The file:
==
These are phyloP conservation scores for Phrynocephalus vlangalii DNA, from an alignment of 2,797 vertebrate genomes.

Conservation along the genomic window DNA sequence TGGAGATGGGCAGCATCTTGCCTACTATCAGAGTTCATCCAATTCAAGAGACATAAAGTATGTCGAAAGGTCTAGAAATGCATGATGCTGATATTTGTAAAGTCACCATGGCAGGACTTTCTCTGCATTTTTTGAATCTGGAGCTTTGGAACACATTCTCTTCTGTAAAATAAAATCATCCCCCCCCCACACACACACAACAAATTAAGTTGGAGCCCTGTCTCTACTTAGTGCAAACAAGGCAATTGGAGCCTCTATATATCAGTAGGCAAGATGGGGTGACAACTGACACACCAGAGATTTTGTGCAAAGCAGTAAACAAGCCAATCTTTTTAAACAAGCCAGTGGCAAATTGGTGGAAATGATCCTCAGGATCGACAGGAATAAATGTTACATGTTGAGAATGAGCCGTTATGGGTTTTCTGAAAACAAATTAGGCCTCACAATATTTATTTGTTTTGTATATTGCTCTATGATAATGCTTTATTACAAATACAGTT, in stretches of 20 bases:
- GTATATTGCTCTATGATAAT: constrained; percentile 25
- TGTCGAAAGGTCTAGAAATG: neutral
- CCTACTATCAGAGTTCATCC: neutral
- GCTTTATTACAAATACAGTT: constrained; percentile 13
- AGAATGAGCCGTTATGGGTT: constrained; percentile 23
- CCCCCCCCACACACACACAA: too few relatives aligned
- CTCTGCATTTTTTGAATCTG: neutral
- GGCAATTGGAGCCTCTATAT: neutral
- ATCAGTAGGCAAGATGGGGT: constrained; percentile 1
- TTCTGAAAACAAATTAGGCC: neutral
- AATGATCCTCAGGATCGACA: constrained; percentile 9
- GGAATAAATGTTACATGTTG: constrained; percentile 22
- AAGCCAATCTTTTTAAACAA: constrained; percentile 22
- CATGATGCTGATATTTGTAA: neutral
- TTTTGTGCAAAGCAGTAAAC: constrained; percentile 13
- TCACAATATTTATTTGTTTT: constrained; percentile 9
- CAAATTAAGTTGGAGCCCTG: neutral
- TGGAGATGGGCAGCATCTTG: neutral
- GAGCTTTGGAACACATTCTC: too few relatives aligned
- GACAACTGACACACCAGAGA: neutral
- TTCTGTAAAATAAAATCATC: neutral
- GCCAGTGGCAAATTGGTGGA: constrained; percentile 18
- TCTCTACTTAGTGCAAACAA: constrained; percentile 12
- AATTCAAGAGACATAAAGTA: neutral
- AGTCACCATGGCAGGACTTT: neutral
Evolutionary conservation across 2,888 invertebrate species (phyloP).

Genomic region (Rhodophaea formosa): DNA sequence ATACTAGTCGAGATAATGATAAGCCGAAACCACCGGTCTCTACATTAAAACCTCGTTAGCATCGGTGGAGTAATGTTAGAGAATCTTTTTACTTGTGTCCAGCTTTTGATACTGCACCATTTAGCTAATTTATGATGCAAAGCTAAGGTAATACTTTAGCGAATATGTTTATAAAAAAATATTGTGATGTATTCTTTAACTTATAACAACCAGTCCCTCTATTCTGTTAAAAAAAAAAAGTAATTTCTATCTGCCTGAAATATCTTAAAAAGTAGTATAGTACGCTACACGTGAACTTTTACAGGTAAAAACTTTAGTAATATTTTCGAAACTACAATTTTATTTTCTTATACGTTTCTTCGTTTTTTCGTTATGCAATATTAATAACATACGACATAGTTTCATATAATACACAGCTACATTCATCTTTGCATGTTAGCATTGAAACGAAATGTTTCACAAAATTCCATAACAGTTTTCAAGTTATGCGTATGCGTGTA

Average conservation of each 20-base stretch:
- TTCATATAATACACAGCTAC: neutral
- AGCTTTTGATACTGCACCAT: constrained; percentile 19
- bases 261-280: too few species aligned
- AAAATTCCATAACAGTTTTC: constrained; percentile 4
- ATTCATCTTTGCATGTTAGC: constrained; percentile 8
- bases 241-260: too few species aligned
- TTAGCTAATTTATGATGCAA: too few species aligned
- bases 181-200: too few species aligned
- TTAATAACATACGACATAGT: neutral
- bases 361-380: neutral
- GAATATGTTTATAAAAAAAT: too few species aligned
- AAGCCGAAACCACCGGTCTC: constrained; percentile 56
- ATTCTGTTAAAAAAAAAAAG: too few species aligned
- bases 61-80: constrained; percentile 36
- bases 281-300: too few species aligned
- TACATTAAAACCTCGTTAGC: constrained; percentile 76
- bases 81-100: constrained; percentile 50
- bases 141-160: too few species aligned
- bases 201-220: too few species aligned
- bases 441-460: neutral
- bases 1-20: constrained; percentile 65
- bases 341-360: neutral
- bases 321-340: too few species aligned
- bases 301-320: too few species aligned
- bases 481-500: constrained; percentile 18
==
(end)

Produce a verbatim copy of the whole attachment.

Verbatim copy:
These are phyloP conservation scores for Phrynocephalus vlangalii DNA, from an alignment of 2,797 vertebrate genomes.

Conservation along the genomic window DNA sequence TGGAGATGGGCAGCATCTTGCCTACTATCAGAGTTCATCCAATTCAAGAGACATAAAGTATGTCGAAAGGTCTAGAAATGCATGATGCTGATATTTGTAAAGTCACCATGGCAGGACTTTCTCTGCATTTTTTGAATCTGGAGCTTTGGAACACATTCTCTTCTGTAAAATAAAATCATCCCCCCCCCACACACACACAACAAATTAAGTTGGAGCCCTGTCTCTACTTAGTGCAAACAAGGCAATTGGAGCCTCTATATATCAGTAGGCAAGATGGGGTGACAACTGACACACCAGAGATTTTGTGCAAAGCAGTAAACAAGCCAATCTTTTTAAACAAGCCAGTGGCAAATTGGTGGAAATGATCCTCAGGATCGACAGGAATAAATGTTACATGTTGAGAATGAGCCGTTATGGGTTTTCTGAAAACAAATTAGGCCTCACAATATTTATTTGTTTTGTATATTGCTCTATGATAATGCTTTATTACAAATACAGTT, in stretches of 20 bases:
- GTATATTGCTCTATGATAAT: constrained; percentile 25
- TGTCGAAAGGTCTAGAAATG: neutral
- CCTACTATCAGAGTTCATCC: neutral
- GCTTTATTACAAATACAGTT: constrained; percentile 13
- AGAATGAGCCGTTATGGGTT: constrained; percentile 23
- CCCCCCCCACACACACACAA: too few relatives aligned
- CTCTGCATTTTTTGAATCTG: neutral
- GGCAATTGGAGCCTCTATAT: neutral
- ATCAGTAGGCAAGATGGGGT: constrained; percentile 1
- TTCTGAAAACAAATTAGGCC: neutral
- AATGATCCTCAGGATCGACA: constrained; percentile 9
- GGAATAAATGTTACATGTTG: constrained; percentile 22
- AAGCCAATCTTTTTAAACAA: constrained; percentile 22
- CATGATGCTGATATTTGTAA: neutral
- TTTTGTGCAAAGCAGTAAAC: constrained; percentile 13
- TCACAATATTTATTTGTTTT: constrained; percentile 9
- CAAATTAAGTTGGAGCCCTG: neutral
- TGGAGATGGGCAGCATCTTG: neutral
- GAGCTTTGGAACACATTCTC: too few relatives aligned
- GACAACTGACACACCAGAGA: neutral
- TTCTGTAAAATAAAATCATC: neutral
- GCCAGTGGCAAATTGGTGGA: constrained; percentile 18
- TCTCTACTTAGTGCAAACAA: constrained; percentile 12
- AATTCAAGAGACATAAAGTA: neutral
- AGTCACCATGGCAGGACTTT: neutral
Evolutionary conservation across 2,888 invertebrate species (phyloP).

Genomic region (Rhodophaea formosa): DNA sequence ATACTAGTCGAGATAATGATAAGCCGAAACCACCGGTCTCTACATTAAAACCTCGTTAGCATCGGTGGAGTAATGTTAGAGAATCTTTTTACTTGTGTCCAGCTTTTGATACTGCACCATTTAGCTAATTTATGATGCAAAGCTAAGGTAATACTTTAGCGAATATGTTTATAAAAAAATATTGTGATGTATTCTTTAACTTATAACAACCAGTCCCTCTATTCTGTTAAAAAAAAAAAGTAATTTCTATCTGCCTGAAATATCTTAAAAAGTAGTATAGTACGCTACACGTGAACTTTTACAGGTAAAAACTTTAGTAATATTTTCGAAACTACAATTTTATTTTCTTATACGTTTCTTCGTTTTTTCGTTATGCAATATTAATAACATACGACATAGTTTCATATAATACACAGCTACATTCATCTTTGCATGTTAGCATTGAAACGAAATGTTTCACAAAATTCCATAACAGTTTTCAAGTTATGCGTATGCGTGTA

Average conservation of each 20-base stretch:
- TTCATATAATACACAGCTAC: neutral
- AGCTTTTGATACTGCACCAT: constrained; percentile 19
- bases 261-280: too few species aligned
- AAAATTCCATAACAGTTTTC: constrained; percentile 4
- ATTCATCTTTGCATGTTAGC: constrained; percentile 8
- bases 241-260: too few species aligned
- TTAGCTAATTTATGATGCAA: too few species aligned
- bases 181-200: too few species aligned
- TTAATAACATACGACATAGT: neutral
- bases 361-380: neutral
- GAATATGTTTATAAAAAAAT: too few species aligned
- AAGCCGAAACCACCGGTCTC: constrained; percentile 56
- ATTCTGTTAAAAAAAAAAAG: too few species aligned
- bases 61-80: constrained; percentile 36
- bases 281-300: too few species aligned
- TACATTAAAACCTCGTTAGC: constrained; percentile 76
- bases 81-100: constrained; percentile 50
- bases 141-160: too few species aligned
- bases 201-220: too few species aligned
- bases 441-460: neutral
- bases 1-20: constrained; percentile 65
- bases 341-360: neutral
- bases 321-340: too few species aligned
- bases 301-320: too few species aligned
- bases 481-500: constrained; percentile 18